The Throw-In: What USMNT learned from Gold Cup romp that applies heading into World Cup

STANFORD, Calif. – Here's something that will shock you: Belize, Cuba and Costa Rica are not as good as Ghana, Portugal and Germany.

And hosting one regional stalwart and two regional minnows in seven days is probably not as challenging as taking on three global powerhouses at a World Cup held in Brazil.

But in all seriousness, the US national team can apply some of the lessons learned and experiences gleaned from last summer’s CONCACAF Gold Cup triumph as they prepare for next month’s trip to South America. In fact, say the dozen holdovers from that team who are in this current camp, that romp to a fifth regional title has helped steel this group.

“The more types of round-robin tournaments you can play, the better,” Landon Donovan told reporters at USMNT training on Monday. “… Here, every play matters. And every goal matters. Sometimes you can advance on goal differential. Everything that happens in these games is magnified.

“So having played in other tournaments like this, whether it’s a World Cup, Confederations Cup, Gold Cup, is very, very valuable. Fortunately, we have a lot of guys here who’ve had that experience.”

Experience is the right buzzword. Besides Donovan’s Golden Ball-winning run with that squad – his celebrated return to the national team after nine months away – that tournament helped integrate some of the greener faces in the USMNT set-up into more prominent roles moving forward.

Eleven members of that US “1A" team had 10 or fewer senior team caps at the time. Out of that group, five are here in camp, fighting for one of the 23 final plane tickets to Brazil. That includes midfielder Mix Diskerud, who had just three scattered caps to his name before the Gold Cup, but appeared in all six games in the tournament. He then parlayed that run to appearances in each of the US’ remaining World Cup qualifiers.

“First and foremost, in that tournament, I had so much fun,” Diskerud told reporters last week. “The Gold Cup helped me get into the mix. We showed we were the best team in CONCACAF at the moment. That helps a lot because we got a lot of confidence coming out of that.”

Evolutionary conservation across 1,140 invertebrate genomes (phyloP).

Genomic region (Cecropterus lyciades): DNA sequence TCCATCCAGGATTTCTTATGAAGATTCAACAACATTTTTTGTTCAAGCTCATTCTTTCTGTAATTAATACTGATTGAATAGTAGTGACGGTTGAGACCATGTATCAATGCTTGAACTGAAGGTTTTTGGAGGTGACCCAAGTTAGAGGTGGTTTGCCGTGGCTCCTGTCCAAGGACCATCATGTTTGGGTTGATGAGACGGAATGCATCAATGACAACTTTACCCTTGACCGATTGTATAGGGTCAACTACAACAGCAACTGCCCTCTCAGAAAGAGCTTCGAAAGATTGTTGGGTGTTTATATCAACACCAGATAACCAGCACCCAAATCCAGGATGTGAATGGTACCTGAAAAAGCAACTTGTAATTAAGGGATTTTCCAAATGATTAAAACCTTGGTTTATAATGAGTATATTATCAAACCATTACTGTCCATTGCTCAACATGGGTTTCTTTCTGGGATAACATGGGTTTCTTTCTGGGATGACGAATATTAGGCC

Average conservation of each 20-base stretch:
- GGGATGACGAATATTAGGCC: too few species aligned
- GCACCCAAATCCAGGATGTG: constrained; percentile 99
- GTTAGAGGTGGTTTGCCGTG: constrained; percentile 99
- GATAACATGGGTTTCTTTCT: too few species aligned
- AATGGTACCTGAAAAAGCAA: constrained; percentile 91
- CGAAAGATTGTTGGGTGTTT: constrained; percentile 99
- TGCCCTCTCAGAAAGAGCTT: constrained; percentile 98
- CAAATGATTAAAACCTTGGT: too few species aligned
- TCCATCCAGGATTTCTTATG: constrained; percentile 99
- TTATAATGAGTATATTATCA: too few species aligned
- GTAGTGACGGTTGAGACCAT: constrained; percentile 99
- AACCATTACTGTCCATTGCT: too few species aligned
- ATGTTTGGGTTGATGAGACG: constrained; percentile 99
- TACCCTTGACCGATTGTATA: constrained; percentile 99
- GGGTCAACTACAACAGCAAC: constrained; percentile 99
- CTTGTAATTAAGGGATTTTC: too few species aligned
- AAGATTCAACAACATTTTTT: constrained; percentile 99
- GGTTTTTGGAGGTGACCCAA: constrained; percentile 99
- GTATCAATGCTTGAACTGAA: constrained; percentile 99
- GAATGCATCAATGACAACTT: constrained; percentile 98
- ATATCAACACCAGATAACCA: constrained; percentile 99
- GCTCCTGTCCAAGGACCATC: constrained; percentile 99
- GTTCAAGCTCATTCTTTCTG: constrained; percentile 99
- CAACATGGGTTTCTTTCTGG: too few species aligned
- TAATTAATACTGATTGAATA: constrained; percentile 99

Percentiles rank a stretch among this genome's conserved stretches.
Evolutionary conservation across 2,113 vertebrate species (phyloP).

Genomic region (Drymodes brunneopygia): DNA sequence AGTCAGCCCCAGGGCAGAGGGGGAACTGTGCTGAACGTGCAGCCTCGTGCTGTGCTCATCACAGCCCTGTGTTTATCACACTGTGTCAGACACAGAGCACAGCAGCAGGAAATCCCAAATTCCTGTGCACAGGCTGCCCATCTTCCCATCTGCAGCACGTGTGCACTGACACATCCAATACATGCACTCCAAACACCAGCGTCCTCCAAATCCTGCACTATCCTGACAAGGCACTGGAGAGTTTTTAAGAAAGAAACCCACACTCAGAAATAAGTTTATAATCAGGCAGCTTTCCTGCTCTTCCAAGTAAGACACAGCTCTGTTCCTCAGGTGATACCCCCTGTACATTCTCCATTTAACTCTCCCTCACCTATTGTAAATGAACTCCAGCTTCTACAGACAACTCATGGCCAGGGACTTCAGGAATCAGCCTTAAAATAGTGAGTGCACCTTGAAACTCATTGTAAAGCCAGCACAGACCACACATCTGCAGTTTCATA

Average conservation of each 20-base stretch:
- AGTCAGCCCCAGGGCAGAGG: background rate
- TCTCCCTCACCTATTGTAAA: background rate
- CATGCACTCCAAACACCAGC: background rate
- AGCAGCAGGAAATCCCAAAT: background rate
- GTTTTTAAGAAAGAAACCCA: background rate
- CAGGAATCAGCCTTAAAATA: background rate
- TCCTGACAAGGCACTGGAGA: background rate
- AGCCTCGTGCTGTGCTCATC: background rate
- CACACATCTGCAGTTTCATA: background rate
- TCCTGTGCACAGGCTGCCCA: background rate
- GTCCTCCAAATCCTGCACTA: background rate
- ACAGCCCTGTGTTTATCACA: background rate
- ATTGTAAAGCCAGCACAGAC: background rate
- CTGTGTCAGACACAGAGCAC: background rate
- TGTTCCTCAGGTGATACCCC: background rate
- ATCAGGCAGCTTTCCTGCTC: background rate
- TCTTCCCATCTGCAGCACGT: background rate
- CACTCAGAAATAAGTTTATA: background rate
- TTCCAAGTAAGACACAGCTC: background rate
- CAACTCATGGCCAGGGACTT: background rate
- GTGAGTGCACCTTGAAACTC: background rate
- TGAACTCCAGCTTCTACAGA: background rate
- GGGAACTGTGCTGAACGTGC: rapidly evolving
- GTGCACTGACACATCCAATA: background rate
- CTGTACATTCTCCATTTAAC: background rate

Then take the case of Chris Wondolowski. Despite his torrid form and record-setting scoring run in MLS, the San Jose Earthquakes star just couldn’t break through at the international level, with zero goals through eight camps. He broke his duck in a Gold Cup warm-up friendly against Guatemala, then scored five goals in the US’ first two tournament games.

Granted, Belize and Cuba aren’t exactly defensive powerhouses, but the switch clearly flipped – Wondo scored twice in January’s friendly vs. South Korea and potted a beautiful finish off a Michael Bradley cross against Mexico in Phoenix last month.

Now he’s in the middle of one of the most intriguing position battles for a World Cup spot, up against Terrence Boyd and perhaps Aron Johannsson for the last forward spot on Jurgen Klinsmann’s roster.

“Any time in tournament play, you learn a lot,” he told reporters on Sunday. “It’s a grind. Obviously nowhere near on the scale of a World Cup. But you have games every few days and you have to be ready and know how to prepare yourself and have a bit of a camp there as well. So I think that we learned how to compete with each other and what it takes to play day in and day out.”

They also learned the most important thing: How to win. The USMNT’s six-game winning streak at the Gold Cup was memorable not just for being part of a record-setting 12-game unbeaten streak through all competitions, but it also featured some of the best attacking soccer of the cycle. Again, the competition wasn’t at the world-class level, despite some knockout-stage battles against Panama and Honduras – to say nothing of the disappointment of Mexico’s premature flameout.

But if you don’t think those players fed off the buzz of scoring 26 goals in less than a month, that they didn’t get absolutely addicted to that winning feeling, well, you’re missing the point.

“Every time we played the game,” explained Diskerud, “we were kind of certain – not cocky – but we knew we were going to win because we had great players. And that was a great mentality – an American mentality, I would say.

“You feel like you can beat any team, whether it’s Germany or Panama or whatever. You think about yourself and your team and do what you can to make sure you win.”

Jonah Freedman is the managing editor of


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